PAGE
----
Ingestion of Poisonous Plants

Poisonous plants can cause temporary or permanent damage if too much is eaten and then absorbed by the body. Poisons from plants as well as being swallowed, may enter the body through inhalation, injection by the plant(e.g. thorns) or absorbed through the skin.

Swallowed plant poisons include stems, leaves, berries, bulbs and seeds. There are a whole variety of poisonous plants indigenous to the UK (click the image below to see a comprehensive list of the most poisonous and their individual ID cards).

Picture Reference [4]

The best treatment for ingestion of poisonous plants is prevention. Prevention can be achieved through:

  • education and clear ground rules for your group. Making sure all members understand that plants can be poisonous and shouldn’t be ingested.
  • ensure secure identification of plants when foraging.
  • washing hands before eating.

Mild Poisoning

If a plant, which causes mild poisoning, is consumed there are a few simple things you can do. However, if any more serious symptoms appear, it is best to follow the severe poisoning advice below. For mild poisoning:

  • Do not make the patient sick.
  • A class of water or milk can be soothing.
  • Irritation in the mouth can be relived with something cold e.g. ice cream.

Severe Poisoning

Symptoms – If you suspect that a forester has ingested a highly poisonous plant then there are a few key warning signs to watch out for. 

  • Nausea and vomiting
  • Cramping Stomach Pains
  • A burning Sensation
  • Partial Loss of Responsiveness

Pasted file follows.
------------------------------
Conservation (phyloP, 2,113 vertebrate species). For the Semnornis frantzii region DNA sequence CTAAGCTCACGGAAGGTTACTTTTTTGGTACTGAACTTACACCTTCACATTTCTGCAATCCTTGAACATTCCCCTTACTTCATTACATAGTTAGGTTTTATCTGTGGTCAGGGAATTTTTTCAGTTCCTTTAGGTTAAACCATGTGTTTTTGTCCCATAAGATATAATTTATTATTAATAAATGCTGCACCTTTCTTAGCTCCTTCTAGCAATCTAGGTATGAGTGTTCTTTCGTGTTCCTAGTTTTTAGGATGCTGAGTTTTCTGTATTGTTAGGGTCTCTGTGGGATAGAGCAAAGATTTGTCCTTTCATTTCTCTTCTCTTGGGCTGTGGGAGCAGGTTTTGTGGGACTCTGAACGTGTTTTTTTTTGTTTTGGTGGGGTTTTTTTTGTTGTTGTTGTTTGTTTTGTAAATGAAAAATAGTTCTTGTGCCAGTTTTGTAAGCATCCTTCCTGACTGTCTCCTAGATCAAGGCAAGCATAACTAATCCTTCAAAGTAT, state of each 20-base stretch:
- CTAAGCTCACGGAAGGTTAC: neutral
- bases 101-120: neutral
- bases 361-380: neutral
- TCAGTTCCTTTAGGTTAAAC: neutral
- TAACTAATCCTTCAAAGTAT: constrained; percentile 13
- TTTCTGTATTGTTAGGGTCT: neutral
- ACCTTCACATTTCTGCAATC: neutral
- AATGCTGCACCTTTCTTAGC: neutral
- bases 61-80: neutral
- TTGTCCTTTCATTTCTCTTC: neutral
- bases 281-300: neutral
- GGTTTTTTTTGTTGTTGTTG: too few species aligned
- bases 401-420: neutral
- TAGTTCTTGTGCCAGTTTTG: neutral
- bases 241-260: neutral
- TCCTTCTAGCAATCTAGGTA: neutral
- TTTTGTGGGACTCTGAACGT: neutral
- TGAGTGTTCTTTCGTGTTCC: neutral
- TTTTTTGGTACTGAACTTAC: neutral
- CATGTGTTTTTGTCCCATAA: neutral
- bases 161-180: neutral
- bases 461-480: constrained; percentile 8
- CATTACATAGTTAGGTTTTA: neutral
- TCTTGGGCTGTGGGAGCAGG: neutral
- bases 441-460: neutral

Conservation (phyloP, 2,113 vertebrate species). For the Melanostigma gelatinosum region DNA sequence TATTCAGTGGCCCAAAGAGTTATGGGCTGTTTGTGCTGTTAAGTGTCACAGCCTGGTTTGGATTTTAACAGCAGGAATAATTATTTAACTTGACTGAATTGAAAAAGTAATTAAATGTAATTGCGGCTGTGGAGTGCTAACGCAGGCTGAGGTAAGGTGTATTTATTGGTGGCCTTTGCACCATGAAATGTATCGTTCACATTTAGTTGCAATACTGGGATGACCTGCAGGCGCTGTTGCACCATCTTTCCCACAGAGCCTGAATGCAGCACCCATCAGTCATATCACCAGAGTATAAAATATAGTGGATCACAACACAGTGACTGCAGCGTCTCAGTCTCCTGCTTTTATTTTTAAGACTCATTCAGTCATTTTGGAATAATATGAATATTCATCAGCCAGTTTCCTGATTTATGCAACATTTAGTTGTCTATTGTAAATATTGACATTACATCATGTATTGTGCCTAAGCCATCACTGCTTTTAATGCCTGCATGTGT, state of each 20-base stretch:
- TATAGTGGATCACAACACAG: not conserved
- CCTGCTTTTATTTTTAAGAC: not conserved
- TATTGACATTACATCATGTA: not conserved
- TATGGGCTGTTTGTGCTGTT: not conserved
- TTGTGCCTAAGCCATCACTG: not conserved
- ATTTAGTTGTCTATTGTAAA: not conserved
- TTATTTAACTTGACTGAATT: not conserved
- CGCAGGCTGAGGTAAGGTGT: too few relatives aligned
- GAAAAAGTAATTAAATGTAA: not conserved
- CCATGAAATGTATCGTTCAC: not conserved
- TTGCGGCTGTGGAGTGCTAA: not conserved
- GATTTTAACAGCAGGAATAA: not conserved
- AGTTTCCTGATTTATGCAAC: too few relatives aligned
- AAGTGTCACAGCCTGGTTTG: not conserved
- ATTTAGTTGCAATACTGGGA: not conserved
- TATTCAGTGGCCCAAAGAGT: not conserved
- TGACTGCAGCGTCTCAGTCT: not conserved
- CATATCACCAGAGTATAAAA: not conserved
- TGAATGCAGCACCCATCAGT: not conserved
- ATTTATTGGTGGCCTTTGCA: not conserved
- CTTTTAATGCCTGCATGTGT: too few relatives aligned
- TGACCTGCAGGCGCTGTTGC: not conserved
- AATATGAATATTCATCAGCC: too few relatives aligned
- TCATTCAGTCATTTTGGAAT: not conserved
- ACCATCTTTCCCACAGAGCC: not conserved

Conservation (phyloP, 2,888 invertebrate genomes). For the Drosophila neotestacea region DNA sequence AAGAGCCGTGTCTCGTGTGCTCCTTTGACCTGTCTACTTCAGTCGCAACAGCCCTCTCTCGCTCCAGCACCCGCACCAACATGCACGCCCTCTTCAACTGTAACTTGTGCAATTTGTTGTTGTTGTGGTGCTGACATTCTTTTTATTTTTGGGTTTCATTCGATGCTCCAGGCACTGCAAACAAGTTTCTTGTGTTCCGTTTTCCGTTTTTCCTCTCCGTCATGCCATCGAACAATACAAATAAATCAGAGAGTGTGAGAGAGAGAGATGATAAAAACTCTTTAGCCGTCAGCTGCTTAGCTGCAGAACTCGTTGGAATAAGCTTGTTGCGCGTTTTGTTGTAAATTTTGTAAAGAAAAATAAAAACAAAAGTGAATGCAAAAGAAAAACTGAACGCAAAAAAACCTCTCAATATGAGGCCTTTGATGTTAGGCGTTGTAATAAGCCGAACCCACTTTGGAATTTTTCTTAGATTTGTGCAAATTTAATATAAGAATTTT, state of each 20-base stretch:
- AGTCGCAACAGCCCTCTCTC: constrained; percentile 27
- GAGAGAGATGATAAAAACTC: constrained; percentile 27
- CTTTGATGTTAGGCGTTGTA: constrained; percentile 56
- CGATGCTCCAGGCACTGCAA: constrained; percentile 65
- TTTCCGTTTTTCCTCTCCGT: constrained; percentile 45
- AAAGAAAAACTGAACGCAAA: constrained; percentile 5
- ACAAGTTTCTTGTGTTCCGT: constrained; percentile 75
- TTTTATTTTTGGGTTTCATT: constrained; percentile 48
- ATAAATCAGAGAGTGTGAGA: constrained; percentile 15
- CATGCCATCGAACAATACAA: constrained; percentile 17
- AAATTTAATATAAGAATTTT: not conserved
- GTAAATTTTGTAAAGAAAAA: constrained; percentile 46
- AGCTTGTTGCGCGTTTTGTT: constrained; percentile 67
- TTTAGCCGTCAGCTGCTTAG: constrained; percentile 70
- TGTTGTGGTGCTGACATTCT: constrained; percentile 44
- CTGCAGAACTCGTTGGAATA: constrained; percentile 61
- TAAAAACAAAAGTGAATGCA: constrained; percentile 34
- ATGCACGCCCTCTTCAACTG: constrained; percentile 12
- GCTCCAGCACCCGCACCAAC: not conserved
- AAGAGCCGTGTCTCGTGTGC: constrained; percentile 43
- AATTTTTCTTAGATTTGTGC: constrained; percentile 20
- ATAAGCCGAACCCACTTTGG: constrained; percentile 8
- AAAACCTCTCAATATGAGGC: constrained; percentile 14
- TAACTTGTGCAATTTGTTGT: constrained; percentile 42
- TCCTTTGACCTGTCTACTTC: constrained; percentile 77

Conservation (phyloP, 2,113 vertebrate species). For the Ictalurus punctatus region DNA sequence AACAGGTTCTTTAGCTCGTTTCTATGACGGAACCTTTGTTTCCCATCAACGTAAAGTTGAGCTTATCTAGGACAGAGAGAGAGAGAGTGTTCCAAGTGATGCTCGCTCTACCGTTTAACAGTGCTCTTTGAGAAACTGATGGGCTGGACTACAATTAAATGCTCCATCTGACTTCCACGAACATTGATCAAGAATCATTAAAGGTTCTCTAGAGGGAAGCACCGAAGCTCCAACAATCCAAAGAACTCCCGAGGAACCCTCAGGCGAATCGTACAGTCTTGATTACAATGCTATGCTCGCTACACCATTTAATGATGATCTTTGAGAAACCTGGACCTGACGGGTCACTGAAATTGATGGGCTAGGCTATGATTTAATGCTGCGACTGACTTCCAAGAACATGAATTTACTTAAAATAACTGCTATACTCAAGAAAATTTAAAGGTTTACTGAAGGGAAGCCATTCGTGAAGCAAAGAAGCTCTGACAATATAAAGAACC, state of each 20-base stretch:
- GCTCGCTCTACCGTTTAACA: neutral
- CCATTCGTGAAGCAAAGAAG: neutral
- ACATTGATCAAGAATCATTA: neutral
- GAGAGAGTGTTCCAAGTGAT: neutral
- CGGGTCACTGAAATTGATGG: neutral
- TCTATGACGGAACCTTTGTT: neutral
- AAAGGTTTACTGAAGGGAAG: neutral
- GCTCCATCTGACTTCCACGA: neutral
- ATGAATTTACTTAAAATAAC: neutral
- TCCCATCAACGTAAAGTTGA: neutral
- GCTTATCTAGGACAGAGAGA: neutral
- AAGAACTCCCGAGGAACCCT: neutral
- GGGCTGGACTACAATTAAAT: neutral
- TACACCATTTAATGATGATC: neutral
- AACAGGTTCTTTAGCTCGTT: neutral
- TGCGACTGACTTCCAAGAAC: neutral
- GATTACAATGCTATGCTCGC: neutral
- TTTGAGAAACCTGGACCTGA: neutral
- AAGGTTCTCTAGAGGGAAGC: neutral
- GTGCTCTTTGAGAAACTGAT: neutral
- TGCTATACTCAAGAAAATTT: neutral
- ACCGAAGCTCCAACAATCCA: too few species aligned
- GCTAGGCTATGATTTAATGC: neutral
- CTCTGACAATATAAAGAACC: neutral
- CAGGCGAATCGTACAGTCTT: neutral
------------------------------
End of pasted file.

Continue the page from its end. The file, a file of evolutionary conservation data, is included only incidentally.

• Seizures

Actions/ Treatment If you suspect potentially harmful poisonous plants have been ingested then:

  1. If possible determine what has been consumed. Firstly, if the patient is conscious ask the what they have eaten, when they ate it and how much they ate. If the patient is unconscious or too young to understand then look for clues e.g. poisonous plants or berries nearby or areas where a plant has clearly been eaten.
  2. Call 999 or 112. It is important to provide as much information as possible about the patient and the poison.
  3. Whilst waiting for emergency services keep checking breathing, pulse and the patients responisveness.
  4.  If patient becomes unresponsive open the air way and check breathing, if breathing then put the patient in the recovery position and keep monitoring their airway.
  5. Patients who stop breathing should be treated using your CPR training.

Warning – Never induce vomiting after a patient has consumed something poisonous. If the patient vomits naturally then put it into a bag or plastic box and hand to the emergency services on their arrive.

If going out in the field you may find it useful to take a set of these Flora and Fauna Health and Safety Cards they act as a reminder of what to do in an Emergency should arise. Often these can be stressful situations and a simple reminder can be very helpful. Click on the link below to access the cards.